Fernand Fonssagrives had met his wife, Lisa Bernstone, while attending dance school in Paris during the early 1930s. The two of them were a match made in heaven. After Fernand Fonssagrives broke his back in an accident, it was Lisa who gave him his first camera, a classic Rolleiflex. The two of them embraced a bohemian lifestyle that any true artist dreams about. They lived of their savings and spend long care-free summers lingering on the French Riviera, frequenting the beaches of St. Tropez and Cabasson. When the money dried up, they moved to New York where Lisa Fonssagrives found work as a model. But Fernand Fonssagrives was never too happy about their new urban life style. He detested the city and longed for the natural beauty of the beaches and their free flowing dunes which reminded him of his favorite subject, the beauty of the female form. His marriage to Lisa started to show serious strains by the late 1940s. After Irving Penn laid his eyes on Lisa Fonssagrives, an unhealthy love triangle started to develop between Fernand Fonssagrives, Lisa Fonssagrives and Irving Penn. It probably worked for a while, the three of them spend some time together at the Fonssagrives house in Long Island. But eventually, their love triangle soured in a 'Talented Mr. Ripley' kind of way. The once inseparable couple split and in 1950 Lisa Fonssagrives married Irving Penn. Under the guidance of Irving Penn, Lisa Fonssagrives pushed forward and became one of the most celebrated models of her day. During the 1950s, Lisa was relentlessly photographed by both Irving Penn and Horst Paul Albert Bohrmann (little known fact, Horst even copied the work of Fernand Fonssagrives - Horst's Round The Clock from 1987 is a remarkable play on Fernand Fonssagrives's Hanes Plisse from 1958). After Fernand Fonssagrives lost Lisa, he was never the same again. Lisa had always been his wife and muse. In 1953, Fernand Fonssagrives packed his bags and left for Europe.  He rediscovered his creative streak in sculpture which allowed him to find peace and calm. He returned to New York in the mid 1950s and experimented with a series of photographic studies where shadows and light effects play on the surface of skin.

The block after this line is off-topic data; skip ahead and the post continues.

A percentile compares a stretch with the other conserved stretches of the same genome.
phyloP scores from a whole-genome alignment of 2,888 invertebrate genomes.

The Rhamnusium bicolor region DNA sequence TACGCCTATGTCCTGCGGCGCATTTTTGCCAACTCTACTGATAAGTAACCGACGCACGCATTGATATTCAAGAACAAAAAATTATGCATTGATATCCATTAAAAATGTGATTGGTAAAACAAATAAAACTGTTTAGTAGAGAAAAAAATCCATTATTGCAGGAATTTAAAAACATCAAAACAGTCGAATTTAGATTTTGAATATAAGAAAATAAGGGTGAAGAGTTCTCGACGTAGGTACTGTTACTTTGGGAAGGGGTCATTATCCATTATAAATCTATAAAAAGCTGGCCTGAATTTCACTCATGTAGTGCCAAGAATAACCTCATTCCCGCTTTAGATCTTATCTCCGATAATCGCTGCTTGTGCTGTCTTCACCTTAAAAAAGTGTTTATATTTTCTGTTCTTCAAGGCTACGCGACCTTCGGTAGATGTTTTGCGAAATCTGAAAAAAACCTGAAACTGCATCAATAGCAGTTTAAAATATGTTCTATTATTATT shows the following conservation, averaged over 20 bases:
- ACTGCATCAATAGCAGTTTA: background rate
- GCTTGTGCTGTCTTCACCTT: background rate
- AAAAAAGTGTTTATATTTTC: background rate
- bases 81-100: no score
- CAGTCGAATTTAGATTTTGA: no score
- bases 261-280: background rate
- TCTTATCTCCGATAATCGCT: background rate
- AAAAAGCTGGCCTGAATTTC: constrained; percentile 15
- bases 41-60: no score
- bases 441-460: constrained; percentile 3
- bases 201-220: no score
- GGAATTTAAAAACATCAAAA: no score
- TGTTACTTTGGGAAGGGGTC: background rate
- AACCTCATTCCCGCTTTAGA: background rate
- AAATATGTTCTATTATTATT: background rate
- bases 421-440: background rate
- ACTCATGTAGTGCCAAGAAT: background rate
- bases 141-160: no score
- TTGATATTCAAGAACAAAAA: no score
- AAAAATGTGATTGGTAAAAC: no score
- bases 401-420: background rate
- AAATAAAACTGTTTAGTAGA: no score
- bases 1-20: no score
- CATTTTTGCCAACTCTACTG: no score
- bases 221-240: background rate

What happened to Fernand in the late 1950s is still unclear. What we do know is that Fernand Fonssagrives lived the greater part of his later years as a recluse in Little Rock, Arkansas where he passed away at the age of 93. His passing merited only a small unremarkable obituary in The New York Times. In 2003, London Based Michael Hoppen Gallery held the first solo-exhibition dedicated to the work of Fernand Fonssagrives. No major exhibition has been held ever since. And in the time being, the minions of the contemporary art world continue to descent on Miami's Art Basel with their suitcases full of cash. To all the Larry Gagosians of the art world, this is your chance for romance.

Life truly is a theater...

Text © Lucia Fontana for Modern Design Interior
Image Credits © Fernand Fonssagrives

Thank you Fernand! 

If you like the work of Fernand Fonssagrives, be sure to check our other tributes: we previously featured Jeanloup Sieff, Lucien Clergue and Ruth Bernhard in our Masters of Photography series.